Segmenter Vs Integrator: How were we affected by the Pandemic?
In a world where work “outside the office” has become the new normal, the segmenter vs integrator conversation has reached new heights. Historically, segmenters have been described as people who avoid overlap between their work and home lives. Separate calendars, phones, or guarded times of the day help them to create a clear boundary between career and non-work roles. On the other hand, integrators have typically preferred switching back and forth between their personal and work lives as needed. Sending late-night emails or going to a personal appointment during the workday adds flexibility to their schedule. Most people fall somewhere on the continuum, rather than being completely one or the other.
COVID-19 complicated these preferred working styles with the majority of work being conducted at home, forcing many into the integrator category, although not by choice. Ali Rayl, vice president of customer experience at Slack, mentioned “for integrators—I’m one of them—it’s fine having this fluid life situation where they blend together. For (separators), this is an extraordinarily difficult environment to live in.”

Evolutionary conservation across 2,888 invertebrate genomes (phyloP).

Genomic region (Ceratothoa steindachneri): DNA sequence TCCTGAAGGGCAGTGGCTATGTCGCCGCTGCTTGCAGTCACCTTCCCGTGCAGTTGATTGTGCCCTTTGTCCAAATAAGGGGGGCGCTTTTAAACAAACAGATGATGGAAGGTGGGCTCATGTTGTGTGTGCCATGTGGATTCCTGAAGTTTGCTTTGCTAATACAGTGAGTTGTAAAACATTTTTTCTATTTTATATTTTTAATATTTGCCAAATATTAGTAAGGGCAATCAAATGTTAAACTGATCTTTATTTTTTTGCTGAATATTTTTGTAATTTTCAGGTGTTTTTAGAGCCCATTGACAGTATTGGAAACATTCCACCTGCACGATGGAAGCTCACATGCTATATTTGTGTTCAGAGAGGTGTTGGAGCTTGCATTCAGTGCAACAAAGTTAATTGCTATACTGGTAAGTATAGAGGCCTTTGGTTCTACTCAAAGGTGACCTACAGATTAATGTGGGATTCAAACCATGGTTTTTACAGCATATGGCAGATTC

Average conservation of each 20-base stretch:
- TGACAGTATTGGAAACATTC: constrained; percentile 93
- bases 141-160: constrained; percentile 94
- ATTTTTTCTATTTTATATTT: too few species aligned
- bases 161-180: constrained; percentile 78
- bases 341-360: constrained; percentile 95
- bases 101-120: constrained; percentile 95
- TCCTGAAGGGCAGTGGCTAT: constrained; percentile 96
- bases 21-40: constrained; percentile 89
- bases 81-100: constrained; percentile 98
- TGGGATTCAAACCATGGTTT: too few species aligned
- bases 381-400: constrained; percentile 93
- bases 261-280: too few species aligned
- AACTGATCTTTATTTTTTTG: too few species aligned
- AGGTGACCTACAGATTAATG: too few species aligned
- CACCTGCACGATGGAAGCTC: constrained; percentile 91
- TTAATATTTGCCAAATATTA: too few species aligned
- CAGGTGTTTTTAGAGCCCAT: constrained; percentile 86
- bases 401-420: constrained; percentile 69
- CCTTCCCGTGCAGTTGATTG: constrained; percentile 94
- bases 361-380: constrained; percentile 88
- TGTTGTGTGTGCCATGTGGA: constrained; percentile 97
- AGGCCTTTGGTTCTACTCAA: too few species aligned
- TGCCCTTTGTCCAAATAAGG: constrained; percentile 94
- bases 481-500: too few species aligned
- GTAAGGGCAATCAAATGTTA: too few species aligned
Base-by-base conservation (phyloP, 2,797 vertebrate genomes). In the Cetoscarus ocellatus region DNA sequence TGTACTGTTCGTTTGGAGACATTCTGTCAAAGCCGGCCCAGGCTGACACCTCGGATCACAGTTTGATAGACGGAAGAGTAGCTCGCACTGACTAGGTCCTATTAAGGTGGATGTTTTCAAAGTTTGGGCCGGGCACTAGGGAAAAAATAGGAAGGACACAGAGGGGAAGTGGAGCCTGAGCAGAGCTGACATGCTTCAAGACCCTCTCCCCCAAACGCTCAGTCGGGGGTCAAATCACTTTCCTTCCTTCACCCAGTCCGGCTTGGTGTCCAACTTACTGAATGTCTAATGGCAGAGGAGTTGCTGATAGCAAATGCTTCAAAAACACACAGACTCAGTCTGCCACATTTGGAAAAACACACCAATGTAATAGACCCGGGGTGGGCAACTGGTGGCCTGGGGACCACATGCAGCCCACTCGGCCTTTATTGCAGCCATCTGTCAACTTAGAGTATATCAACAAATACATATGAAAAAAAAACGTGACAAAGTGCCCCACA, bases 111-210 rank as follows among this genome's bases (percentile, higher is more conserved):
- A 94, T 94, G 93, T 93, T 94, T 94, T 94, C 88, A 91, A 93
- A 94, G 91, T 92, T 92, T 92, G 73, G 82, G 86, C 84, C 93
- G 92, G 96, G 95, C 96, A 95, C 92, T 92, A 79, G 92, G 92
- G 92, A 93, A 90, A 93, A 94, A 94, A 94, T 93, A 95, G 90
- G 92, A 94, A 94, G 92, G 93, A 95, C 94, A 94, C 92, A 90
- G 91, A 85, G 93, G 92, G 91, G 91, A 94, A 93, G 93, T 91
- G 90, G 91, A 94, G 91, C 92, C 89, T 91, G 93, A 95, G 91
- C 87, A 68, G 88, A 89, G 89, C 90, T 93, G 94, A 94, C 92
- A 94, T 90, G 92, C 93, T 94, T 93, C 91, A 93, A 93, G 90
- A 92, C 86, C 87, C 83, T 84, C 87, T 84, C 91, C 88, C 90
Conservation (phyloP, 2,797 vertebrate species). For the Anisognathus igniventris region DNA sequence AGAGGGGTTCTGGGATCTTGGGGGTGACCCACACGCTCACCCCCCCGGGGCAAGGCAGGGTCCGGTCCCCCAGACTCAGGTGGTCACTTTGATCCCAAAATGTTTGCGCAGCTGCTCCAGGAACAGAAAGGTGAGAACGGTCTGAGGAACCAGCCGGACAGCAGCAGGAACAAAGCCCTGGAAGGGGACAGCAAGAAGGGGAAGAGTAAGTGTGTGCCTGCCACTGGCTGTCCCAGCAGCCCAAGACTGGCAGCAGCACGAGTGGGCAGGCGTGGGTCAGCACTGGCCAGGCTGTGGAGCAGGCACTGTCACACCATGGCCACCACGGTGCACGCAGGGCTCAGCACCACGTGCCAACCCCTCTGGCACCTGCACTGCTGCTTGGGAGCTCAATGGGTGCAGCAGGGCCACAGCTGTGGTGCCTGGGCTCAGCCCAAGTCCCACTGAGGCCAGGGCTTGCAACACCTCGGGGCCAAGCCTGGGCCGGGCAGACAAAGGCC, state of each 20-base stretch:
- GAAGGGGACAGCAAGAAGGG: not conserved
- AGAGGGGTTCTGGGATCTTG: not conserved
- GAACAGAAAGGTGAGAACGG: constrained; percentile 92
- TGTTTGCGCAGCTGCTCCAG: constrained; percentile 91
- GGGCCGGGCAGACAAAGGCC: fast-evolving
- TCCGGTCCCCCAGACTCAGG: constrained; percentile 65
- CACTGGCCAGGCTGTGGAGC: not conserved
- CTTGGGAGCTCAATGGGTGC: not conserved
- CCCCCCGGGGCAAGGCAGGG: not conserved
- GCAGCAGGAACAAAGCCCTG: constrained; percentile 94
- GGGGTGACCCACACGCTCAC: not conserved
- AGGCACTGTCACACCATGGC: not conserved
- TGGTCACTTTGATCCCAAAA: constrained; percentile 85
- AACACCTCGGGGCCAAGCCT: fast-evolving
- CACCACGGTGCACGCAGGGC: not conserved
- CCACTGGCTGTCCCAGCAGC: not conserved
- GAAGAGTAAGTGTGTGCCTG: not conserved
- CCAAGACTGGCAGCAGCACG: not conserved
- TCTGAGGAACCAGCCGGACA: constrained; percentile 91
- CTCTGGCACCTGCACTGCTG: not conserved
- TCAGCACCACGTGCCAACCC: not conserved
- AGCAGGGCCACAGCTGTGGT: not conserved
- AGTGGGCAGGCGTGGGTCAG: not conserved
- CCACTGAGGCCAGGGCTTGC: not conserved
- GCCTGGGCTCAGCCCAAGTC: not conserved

As we begin to come out of the pandemic and transition either back to the office or to a hybrid approach, now more than ever is it important to define your ideal preferences and aim for work-life fit. Melody Wilding recommends “defining what fit means to you and communicating to your manager and team what boundary style helps you do your best work.” Laurens Steed of the Farmer School of Business at Miami University suggests that everyone needs true recovery time which includes detachment from the job, relaxation, and a sense of mastery or control over how the time went.
Whether you’re a segmenter, an integrator, or somewhere in between, remember there’s not a one-size-fits-all approach. Thriving workplaces are a result of people working in ways that best suit them.